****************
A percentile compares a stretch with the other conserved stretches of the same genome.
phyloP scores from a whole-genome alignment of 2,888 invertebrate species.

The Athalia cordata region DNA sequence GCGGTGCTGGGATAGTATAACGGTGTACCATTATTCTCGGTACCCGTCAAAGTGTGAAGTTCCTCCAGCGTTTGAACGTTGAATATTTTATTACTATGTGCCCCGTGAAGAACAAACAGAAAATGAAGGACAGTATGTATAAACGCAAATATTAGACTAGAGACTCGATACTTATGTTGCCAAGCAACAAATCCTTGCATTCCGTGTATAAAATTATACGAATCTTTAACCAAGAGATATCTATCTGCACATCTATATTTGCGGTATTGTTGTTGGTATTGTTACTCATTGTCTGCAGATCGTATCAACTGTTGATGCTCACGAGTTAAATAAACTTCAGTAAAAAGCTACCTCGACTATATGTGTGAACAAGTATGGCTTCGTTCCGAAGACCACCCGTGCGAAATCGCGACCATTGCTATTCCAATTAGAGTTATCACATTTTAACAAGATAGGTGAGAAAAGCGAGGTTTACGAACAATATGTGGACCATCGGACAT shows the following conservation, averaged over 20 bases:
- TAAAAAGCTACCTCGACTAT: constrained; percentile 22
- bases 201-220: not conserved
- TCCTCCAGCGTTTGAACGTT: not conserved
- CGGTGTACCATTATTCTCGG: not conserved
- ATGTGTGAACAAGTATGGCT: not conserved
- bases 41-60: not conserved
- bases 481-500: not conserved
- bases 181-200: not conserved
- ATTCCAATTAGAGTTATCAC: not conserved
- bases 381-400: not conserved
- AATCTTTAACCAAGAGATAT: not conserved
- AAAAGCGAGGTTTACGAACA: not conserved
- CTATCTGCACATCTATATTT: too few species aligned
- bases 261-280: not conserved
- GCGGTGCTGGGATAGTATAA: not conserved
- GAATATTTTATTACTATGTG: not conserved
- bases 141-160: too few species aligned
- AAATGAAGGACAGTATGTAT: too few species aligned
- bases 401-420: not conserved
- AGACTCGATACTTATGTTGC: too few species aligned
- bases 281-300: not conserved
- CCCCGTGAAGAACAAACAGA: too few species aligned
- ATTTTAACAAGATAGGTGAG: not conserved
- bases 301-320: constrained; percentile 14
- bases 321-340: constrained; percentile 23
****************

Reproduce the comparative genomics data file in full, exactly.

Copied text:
A percentile compares a stretch with the other conserved stretches of the same genome.
phyloP scores from a whole-genome alignment of 2,888 invertebrate species.

The Athalia cordata region DNA sequence GCGGTGCTGGGATAGTATAACGGTGTACCATTATTCTCGGTACCCGTCAAAGTGTGAAGTTCCTCCAGCGTTTGAACGTTGAATATTTTATTACTATGTGCCCCGTGAAGAACAAACAGAAAATGAAGGACAGTATGTATAAACGCAAATATTAGACTAGAGACTCGATACTTATGTTGCCAAGCAACAAATCCTTGCATTCCGTGTATAAAATTATACGAATCTTTAACCAAGAGATATCTATCTGCACATCTATATTTGCGGTATTGTTGTTGGTATTGTTACTCATTGTCTGCAGATCGTATCAACTGTTGATGCTCACGAGTTAAATAAACTTCAGTAAAAAGCTACCTCGACTATATGTGTGAACAAGTATGGCTTCGTTCCGAAGACCACCCGTGCGAAATCGCGACCATTGCTATTCCAATTAGAGTTATCACATTTTAACAAGATAGGTGAGAAAAGCGAGGTTTACGAACAATATGTGGACCATCGGACAT shows the following conservation, averaged over 20 bases:
- TAAAAAGCTACCTCGACTAT: constrained; percentile 22
- bases 201-220: not conserved
- TCCTCCAGCGTTTGAACGTT: not conserved
- CGGTGTACCATTATTCTCGG: not conserved
- ATGTGTGAACAAGTATGGCT: not conserved
- bases 41-60: not conserved
- bases 481-500: not conserved
- bases 181-200: not conserved
- ATTCCAATTAGAGTTATCAC: not conserved
- bases 381-400: not conserved
- AATCTTTAACCAAGAGATAT: not conserved
- AAAAGCGAGGTTTACGAACA: not conserved
- CTATCTGCACATCTATATTT: too few species aligned
- bases 261-280: not conserved
- GCGGTGCTGGGATAGTATAA: not conserved
- GAATATTTTATTACTATGTG: not conserved
- bases 141-160: too few species aligned
- AAATGAAGGACAGTATGTAT: too few species aligned
- bases 401-420: not conserved
- AGACTCGATACTTATGTTGC: too few species aligned
- bases 281-300: not conserved
- CCCCGTGAAGAACAAACAGA: too few species aligned
- ATTTTAACAAGATAGGTGAG: not conserved
- bases 301-320: constrained; percentile 14
- bases 321-340: constrained; percentile 23